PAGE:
Another work, published in 2016 in the journal Cancer Epidemiology and relating to a group of about 30 thousand Australian patients affected by a brain tumor over the thirty-year period 1982-2012, showed that the increase in of cell phones is unrelated to a proportional increase in brain tumor diagnoses, which remained stable in women and increased by 0.05% in men. On the other hand, there are also opposite results. The Hardell study, a large survey conducted in Sweden over ten years ago, for example showed a correlation between cell phone use and the onset of astrocytoma and acoustic neuroma; and the Interphone study highlighted an increased risk of developing glioma for those who had spent more than half an hour a day on their cell phones for the past ten years.

A methodological problem Part of the difficulty is that it is not easy to assess the effects of radiation exposure afterwards. If we focus, for example, on brain cancer patients, and try to understand how and how much they have used cell phones in the past, we can expect problems in data collection: "In studies conducted in this way - Cancer Research Uk experts commented on this - researchers ask people with and without cancer to remember how and how much they used the mobile phone: such an assessment, inevitably, is not very precise, especially since those who suffer brain cancer may also have memory problems ”.

In any case, based on the principle of maximum precaution, IARC has decided to prudently include radio frequencies among the factors "possibly related" to the onset of cancer. And they will probably stay there until more definitive certainties are obtained.

Today's study Meanwhile, science has moved on. And so we come to today's study, whose authors drew on the UK Million Women Study, a database that contains the health data of a quarter of women born in the UK between 1935 and 1950. As they explain at the University of Oxford, in 2001 around 776,000 people answered a questionnaire containing questions relating to their use of mobile phones. Half of them were interrogated again in 2011, and all were monitored for a period of 14 years, referring to data entered in the databases of the English health system.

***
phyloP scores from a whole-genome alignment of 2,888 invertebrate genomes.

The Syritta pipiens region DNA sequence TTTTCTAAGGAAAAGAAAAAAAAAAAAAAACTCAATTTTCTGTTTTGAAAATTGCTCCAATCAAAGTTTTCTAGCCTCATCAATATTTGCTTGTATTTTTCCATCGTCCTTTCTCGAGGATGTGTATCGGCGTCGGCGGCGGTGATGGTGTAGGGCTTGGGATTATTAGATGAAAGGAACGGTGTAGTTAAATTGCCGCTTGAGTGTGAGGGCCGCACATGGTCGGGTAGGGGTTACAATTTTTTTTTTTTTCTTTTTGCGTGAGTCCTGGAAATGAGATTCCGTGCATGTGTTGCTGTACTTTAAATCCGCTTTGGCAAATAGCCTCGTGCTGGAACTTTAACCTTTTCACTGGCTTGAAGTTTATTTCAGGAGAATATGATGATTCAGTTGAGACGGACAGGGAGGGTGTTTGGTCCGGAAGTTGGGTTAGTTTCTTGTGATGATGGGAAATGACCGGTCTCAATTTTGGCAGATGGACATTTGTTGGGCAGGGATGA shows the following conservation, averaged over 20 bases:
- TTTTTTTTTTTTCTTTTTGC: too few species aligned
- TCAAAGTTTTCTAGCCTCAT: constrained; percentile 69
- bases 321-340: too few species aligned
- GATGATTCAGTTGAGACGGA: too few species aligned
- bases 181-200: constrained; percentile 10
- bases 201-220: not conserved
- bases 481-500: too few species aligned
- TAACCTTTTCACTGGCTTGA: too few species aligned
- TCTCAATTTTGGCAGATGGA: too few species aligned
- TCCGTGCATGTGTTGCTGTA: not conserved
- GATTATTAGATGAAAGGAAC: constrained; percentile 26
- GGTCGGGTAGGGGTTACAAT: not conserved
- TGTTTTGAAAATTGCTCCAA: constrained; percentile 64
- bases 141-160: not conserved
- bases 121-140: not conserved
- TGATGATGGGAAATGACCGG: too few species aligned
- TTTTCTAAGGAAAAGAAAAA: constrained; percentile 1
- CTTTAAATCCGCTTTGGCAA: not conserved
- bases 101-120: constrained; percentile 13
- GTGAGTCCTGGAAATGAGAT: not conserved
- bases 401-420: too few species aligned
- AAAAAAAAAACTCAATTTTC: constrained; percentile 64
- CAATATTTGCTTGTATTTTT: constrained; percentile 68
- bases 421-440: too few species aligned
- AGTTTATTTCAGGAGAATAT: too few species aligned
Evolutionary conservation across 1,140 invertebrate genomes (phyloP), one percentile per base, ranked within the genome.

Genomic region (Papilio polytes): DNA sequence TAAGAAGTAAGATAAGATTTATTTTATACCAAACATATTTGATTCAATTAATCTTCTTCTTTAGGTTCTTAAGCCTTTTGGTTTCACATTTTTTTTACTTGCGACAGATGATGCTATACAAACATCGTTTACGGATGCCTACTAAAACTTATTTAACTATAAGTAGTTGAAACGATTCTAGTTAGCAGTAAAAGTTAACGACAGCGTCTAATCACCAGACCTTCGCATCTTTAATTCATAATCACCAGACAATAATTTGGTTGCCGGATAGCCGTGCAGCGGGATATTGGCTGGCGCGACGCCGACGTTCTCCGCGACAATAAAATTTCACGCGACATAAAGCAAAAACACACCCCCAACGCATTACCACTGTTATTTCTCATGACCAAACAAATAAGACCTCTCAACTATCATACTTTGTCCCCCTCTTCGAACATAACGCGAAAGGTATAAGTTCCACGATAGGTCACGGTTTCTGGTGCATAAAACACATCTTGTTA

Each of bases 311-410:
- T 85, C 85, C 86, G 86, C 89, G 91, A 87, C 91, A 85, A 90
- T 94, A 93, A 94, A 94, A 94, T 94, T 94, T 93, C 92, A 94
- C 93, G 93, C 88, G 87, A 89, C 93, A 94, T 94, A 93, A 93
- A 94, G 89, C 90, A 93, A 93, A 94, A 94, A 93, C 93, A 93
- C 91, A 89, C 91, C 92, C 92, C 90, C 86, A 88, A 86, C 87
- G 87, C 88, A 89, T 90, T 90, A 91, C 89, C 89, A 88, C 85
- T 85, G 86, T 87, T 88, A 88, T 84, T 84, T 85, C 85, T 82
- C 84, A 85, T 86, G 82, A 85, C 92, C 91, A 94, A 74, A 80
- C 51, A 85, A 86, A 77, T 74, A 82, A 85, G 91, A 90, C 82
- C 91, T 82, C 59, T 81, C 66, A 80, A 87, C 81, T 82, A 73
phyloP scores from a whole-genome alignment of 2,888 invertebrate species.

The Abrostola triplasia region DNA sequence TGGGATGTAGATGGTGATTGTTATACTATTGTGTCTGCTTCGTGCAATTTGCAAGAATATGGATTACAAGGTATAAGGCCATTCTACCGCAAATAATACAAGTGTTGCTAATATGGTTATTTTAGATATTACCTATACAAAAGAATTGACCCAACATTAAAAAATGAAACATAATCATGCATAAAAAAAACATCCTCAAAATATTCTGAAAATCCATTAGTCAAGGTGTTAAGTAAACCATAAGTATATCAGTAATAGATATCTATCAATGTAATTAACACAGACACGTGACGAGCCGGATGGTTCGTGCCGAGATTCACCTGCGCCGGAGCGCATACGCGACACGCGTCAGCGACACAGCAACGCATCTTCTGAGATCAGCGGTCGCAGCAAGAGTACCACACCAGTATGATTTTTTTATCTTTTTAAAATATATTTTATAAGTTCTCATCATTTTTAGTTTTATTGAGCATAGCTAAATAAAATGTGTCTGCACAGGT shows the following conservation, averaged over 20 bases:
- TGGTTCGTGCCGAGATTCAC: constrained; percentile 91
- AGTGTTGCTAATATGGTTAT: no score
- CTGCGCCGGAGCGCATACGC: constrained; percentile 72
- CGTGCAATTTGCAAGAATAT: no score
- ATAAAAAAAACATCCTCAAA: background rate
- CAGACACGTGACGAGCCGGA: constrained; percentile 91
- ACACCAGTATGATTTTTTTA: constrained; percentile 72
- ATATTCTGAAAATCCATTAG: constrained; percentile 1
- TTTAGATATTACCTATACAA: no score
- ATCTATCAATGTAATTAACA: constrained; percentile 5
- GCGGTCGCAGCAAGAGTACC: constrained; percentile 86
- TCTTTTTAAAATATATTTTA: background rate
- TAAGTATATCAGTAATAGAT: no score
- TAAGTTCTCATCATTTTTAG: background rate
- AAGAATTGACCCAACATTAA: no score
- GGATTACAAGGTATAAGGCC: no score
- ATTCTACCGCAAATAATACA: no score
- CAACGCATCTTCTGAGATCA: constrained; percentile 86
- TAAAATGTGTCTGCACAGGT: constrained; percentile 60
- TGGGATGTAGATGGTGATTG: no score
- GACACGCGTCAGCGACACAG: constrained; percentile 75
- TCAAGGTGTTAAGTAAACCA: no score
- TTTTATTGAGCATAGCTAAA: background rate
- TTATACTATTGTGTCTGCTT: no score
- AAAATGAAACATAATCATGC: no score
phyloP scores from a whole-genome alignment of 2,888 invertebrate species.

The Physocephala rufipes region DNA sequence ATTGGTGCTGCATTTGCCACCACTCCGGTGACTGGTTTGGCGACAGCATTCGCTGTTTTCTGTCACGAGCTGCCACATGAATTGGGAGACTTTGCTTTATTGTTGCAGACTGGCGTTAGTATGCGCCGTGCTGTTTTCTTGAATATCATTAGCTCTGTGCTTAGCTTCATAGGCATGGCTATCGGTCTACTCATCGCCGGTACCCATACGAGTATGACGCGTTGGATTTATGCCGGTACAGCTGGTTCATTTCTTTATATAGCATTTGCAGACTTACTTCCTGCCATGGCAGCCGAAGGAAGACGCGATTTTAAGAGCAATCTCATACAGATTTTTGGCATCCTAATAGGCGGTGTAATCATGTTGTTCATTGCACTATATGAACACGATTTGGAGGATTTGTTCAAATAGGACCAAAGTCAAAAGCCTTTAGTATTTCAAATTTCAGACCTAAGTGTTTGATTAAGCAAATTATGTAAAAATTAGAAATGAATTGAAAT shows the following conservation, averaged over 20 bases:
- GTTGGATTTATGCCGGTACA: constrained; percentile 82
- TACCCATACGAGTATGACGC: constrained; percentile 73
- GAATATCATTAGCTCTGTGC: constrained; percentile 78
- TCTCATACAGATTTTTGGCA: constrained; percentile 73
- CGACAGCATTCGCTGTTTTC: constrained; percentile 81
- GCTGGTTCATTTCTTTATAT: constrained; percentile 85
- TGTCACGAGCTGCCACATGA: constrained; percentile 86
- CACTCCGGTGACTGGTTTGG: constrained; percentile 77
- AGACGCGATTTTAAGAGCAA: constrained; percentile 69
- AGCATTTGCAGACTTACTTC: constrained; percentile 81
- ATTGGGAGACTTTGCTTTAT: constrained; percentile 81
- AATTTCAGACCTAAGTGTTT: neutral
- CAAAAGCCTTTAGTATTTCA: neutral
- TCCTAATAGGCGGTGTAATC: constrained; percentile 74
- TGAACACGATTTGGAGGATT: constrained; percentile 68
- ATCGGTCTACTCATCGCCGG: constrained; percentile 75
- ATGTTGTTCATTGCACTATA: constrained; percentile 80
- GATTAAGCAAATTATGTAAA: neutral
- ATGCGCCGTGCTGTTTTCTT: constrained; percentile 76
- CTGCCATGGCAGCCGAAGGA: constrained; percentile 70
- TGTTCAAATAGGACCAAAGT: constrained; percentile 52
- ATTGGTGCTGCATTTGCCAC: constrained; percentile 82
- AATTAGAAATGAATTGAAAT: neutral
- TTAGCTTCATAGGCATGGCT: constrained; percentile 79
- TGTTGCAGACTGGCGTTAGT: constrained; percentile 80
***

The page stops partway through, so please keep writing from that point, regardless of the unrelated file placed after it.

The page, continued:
Scientists, in particular, have tried to cross-reference data relating to cell phone use with the risk of developing various cancers, including glioma, acoustic neuroma, meningioma, gland tumor pituitary and eye cancer. The most important finding is that "there was no significant difference in the risk of developing cancer between women who had never used a cell phone and cell phone users", and that "there was no increase in the risk of developing any type of these cancers in women who reported using cell phones every day, talking on the phone at least 20 minutes a week and / or using a cell phone for the past ten years ”.

Again: the incidence of tumors on the right and left side of the head is very similar, although those who use a mobile phone tend to place it more frequently on the right side of the head. "These results - commented Kirstin Pirie, of Cancer Epidemiology Unity at Oxford Population Health - consolidate the evidence that the use of cell phones, under normal conditions, does not increase the risk of developing brain tumors". The expression "under normal conditions" suggests that, in the absence of further evidence, and always referring to the principle of maximum precaution, those who use the mobile phone very intensively would still be better off using earphones or speakerphones to avoid keeping it leaning on his head for too long.